mesoderm, now push their way directly iillio the mucous tissue of the uterus. As they do so, they absorb any remaining epithelial debris which comes in their way. In this manner, they soon.become firmly embedded in the maternal tissue and surrounded by maternal blood vessels. While this is going on, the allantois has grown out, and as in the Ungulates, soon becomes the chief appendage of the embryo. When the allantoic mesoderm comes into contact with the chorionic mesoderm in the zone of implantation, the allantoiccapillaries penetrate the villi, and the placenta is virtually complete. During subsequent development, however, it becomes thickened somewhat by growth and branching of the villi and capillaries, and also of the maternal connective tissue in which they are embedded. The glands of the latter continue to supply debris and fat, which is absorbed by the chorionic villi up to the end of gestation. The main source of embryonic nutrition, however, is presumably material contained in the maternal blood (Fig. 275).

It will be noted that the attachment of the fetal and the maternal parts of the placenta is much more intimate in this case than it was in the Ungulates. This has resulted from the disappearance of the uterine epithelium, which allows the capillaries in the fetal villi to come that

much nearer to those of the mother. Because of this very close attach-.

ment, it also happens that at birth a large portion of the maternal tissue is torn away with the fetal portion of the placenta. For this reason, this type of placenta may be regarded as deciduate. Indeed, as will appear from a study of the remaining groups, the Carnivores are probably the only animals possessing a placenta of which this is true in any large degree.

The Rodents.—-As in the forms previously studied, the uterine epithelium of the horns is in, a hypertrophied condition following the proioestrum and oestrus, and is thus ready to receive the blastocysts (“ egg cylinders ”) when they reach the uteri. The method of attachment and of placenta formation which now follows varies somewhat in different Rodents, although it is fundamentally similar in all of them, and leads to practically the same results. It will further be found that in this case, the former process, i.e., attachment or implantation, is somewhat elaborate, and therefore requires more detailed attention than has hitherto been necessary. The chief conditions with respect to this process as well aslto the general character of the yolk-sac, may be illustrated by reference to two forms, the Mouse and the Rabbit. _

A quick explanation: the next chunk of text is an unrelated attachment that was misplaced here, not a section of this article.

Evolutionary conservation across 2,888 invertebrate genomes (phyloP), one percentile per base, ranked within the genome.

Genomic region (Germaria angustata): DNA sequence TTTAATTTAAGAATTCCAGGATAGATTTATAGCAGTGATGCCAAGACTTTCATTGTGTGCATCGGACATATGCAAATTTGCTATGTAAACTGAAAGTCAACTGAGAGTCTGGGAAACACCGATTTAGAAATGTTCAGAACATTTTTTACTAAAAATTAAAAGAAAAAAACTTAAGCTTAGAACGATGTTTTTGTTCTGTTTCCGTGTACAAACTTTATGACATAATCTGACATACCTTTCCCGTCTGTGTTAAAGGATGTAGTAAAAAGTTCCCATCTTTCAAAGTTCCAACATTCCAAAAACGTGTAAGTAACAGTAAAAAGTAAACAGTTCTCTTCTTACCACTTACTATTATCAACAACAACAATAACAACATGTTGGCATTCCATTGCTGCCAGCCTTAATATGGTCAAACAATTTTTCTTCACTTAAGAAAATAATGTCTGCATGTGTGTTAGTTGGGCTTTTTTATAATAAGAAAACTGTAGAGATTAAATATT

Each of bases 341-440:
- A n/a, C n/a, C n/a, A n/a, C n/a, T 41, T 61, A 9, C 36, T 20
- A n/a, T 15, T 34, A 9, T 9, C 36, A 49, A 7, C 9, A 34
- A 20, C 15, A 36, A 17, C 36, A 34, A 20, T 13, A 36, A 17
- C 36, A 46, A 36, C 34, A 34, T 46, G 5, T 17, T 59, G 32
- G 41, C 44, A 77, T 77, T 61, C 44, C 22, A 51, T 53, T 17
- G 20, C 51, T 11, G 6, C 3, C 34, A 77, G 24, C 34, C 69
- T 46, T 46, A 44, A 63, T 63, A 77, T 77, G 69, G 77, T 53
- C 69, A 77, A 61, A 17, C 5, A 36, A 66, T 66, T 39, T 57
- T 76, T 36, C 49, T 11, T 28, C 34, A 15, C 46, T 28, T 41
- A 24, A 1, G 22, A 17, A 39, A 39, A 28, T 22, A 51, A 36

Implantation and the Development 0/ the Yolk-Sac. —— In the case of the Mouse, each elongated uterine horn becomes lined with pits upon its anti-mesometric side. This is the side opposite its point of attachment to r_

THE PLACENTALIA 54.1

the coelomic wall, the latter region being termed the mesometric side. Each of the ovoid blastocysts, of which there are several in the -Mouse, becomes embedded in one of these pits with the embryonic knob facing the narrow lumen of the uterus (Fig. 276, B). That this anti-mesometric


Fig. 276.—-Five stages in the formation of the placenta in the Mouse. From Jen» kinson (Vertebrate Embryology). A. The blastocyst free in the uterus. B. The blastocyst attached and the placental thickening of the developed allantoidean trophoblast (trophoderm) (a.t.r.). C. Later stage, after closure of the amniotic cavity (am.c.) and the obliteration of the uterine lumen. D. Placenta becoming established, and reappearance of uterine lumen (l’u-.). E. Elaboration of the placenta. l()isap)pearance of the distal wall of the yolk-sac and omphaloidean trophoblast 0.tf. . c. Extra-embryonic coelom. l'u. New uterine lumen on the anti-mesometric si . lu. Original lumen of the uterus. y.s. Yolk-sac. ;v.st. Yolk-stalk. u.c. Umbilical cor m.. Mesometrium.